It’s that time of year again: I’m working on organizing !!Con (“bang bang con”), the conference of lightning talks about the joy, excitement, and surprise of computing that’s held each May in New York. This month, the !!Con team reviewed nearly 300 (!) submissions that we received in response to our 2018 call for talk proposals.
I started this blog five years ago, in January 2013. At the time, I lived in Bloomington, Indiana and was in the middle of my fifth year of grad school. I had started working on a new project with a new advisor in my fourth year — not exactly a highly recommended approach to finishing a Ph.D. — and I wanted a place to write about what I was working on. I hadn’t managed to get any papers about my project accepted yet, but they couldn’t stop me from blogging, dammit.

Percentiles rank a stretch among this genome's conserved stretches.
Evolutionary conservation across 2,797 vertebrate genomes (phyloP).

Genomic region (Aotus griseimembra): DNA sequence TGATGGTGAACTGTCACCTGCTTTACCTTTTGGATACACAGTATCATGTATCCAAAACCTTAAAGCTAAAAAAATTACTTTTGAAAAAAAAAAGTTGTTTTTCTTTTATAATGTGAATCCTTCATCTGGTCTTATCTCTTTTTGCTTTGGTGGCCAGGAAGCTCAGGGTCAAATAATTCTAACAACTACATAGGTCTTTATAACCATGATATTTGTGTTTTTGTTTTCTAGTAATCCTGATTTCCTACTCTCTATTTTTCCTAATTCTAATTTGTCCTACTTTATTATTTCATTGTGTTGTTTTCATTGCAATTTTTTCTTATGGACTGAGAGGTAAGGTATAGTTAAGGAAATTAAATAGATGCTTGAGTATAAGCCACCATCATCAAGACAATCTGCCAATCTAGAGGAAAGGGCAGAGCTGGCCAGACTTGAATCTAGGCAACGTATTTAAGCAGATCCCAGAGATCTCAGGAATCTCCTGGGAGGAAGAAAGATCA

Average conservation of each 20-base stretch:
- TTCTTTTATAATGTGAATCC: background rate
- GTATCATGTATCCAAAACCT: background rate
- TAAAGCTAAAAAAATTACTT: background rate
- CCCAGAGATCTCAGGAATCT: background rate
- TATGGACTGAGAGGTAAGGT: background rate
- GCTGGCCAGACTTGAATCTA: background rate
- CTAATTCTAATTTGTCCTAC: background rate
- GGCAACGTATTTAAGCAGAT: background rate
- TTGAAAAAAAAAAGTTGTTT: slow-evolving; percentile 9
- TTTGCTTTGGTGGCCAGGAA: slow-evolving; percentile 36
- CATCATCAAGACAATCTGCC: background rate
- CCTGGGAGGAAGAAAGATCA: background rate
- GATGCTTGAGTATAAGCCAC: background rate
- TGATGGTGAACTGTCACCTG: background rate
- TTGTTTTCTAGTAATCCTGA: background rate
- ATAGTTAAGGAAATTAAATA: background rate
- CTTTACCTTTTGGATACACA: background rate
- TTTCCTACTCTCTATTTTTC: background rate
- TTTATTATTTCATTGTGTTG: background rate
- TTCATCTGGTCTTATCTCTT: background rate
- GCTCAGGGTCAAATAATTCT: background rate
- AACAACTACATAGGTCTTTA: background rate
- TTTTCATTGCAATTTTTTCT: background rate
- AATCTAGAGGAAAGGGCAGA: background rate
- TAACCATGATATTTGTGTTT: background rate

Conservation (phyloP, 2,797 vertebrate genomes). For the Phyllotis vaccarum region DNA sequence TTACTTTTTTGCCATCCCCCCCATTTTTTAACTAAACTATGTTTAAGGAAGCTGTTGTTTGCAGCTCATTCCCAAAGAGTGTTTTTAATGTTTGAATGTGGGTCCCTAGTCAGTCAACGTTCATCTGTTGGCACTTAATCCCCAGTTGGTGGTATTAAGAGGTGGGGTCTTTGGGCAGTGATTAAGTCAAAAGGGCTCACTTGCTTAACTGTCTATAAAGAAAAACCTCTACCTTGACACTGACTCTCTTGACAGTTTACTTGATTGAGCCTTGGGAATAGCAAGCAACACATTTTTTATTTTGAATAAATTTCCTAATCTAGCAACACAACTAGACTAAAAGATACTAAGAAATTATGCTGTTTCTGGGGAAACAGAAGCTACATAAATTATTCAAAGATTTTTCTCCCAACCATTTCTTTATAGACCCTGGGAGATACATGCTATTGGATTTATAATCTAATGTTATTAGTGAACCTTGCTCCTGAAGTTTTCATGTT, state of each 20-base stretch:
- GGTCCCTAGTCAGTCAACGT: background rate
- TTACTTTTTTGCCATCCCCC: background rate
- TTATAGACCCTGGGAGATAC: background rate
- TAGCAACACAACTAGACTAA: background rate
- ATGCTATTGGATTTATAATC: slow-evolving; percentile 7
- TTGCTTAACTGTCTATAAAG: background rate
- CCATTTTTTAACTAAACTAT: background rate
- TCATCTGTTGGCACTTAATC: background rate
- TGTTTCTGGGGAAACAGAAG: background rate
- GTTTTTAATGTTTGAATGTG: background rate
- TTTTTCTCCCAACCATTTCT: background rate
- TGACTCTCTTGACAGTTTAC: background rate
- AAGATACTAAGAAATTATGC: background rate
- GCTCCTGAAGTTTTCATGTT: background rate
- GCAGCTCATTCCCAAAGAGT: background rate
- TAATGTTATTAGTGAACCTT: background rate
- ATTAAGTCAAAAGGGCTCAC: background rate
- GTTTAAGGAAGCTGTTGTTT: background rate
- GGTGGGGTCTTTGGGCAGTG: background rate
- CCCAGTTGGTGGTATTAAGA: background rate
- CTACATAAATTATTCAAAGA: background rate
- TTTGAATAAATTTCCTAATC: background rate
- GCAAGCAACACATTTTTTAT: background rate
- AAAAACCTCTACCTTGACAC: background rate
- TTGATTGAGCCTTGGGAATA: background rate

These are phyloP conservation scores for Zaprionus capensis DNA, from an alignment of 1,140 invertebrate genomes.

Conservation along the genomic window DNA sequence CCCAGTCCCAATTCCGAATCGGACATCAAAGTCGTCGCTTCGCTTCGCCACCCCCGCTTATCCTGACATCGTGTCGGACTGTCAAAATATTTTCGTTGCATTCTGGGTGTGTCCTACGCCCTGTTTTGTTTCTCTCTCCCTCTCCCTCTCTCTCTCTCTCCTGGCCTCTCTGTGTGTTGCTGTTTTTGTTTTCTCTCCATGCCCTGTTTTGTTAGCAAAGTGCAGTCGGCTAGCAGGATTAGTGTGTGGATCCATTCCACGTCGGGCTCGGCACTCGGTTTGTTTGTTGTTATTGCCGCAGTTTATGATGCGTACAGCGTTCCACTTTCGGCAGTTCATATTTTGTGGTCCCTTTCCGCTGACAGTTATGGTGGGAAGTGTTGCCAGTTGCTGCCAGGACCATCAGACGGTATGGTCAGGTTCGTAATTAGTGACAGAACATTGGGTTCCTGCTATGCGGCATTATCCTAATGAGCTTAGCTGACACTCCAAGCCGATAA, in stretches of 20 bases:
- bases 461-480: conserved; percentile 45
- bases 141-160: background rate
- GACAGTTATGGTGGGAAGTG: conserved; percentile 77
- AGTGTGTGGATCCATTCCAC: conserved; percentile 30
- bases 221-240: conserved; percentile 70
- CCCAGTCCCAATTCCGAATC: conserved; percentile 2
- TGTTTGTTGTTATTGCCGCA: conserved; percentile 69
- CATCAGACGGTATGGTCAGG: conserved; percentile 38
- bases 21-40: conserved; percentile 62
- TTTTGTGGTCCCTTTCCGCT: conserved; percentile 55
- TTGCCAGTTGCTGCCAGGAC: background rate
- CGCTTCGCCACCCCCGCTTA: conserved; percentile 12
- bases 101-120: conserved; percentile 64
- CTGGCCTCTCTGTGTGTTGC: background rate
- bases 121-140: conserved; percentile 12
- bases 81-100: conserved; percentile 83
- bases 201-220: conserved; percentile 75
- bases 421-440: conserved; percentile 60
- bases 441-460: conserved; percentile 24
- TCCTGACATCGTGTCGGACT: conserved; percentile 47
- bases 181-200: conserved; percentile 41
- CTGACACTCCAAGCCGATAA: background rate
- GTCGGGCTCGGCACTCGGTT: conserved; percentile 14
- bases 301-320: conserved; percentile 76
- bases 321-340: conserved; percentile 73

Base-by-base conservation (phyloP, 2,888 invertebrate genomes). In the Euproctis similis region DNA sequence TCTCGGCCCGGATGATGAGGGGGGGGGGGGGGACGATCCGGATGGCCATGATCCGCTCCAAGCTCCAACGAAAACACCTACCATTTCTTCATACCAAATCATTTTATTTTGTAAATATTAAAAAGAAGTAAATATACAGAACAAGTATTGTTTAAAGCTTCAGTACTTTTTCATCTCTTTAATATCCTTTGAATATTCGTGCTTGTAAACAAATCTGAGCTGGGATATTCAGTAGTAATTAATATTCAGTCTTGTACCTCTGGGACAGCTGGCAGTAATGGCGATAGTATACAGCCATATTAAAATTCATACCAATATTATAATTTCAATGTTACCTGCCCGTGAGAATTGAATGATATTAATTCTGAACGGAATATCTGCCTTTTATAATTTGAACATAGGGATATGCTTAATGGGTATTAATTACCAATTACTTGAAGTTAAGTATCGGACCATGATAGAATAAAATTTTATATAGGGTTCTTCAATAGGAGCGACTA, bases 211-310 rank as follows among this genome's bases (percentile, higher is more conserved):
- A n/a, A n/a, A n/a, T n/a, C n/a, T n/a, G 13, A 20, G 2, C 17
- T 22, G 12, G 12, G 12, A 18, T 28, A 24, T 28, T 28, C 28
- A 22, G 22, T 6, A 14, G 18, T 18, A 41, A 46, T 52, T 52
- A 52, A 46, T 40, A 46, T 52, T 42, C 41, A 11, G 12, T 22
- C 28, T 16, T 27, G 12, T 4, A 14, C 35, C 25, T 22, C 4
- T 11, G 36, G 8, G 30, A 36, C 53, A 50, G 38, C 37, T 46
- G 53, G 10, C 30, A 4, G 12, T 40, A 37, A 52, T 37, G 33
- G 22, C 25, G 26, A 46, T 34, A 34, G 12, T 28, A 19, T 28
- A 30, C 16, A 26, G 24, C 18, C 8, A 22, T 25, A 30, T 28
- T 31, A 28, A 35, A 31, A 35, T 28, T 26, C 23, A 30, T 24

I’m serving on the program committee for the 2018 Workshop on Principles and Practice of Consistency for Distributed Data, co-located with EuroSys ‘18 in Porto, Portugal. This will be my second time on the PC of PaPoC, a workshop that I like a lot.
Recently I remarked on Twitter, “I should donate to archive.org more. They’re how I know that large parts of my own past actually happened.” By “archive.org” I meant the Internet Archive, the organization that runs the Wayback Machine and many other projects. Here are three stories from 2017 about what I mean by that remark.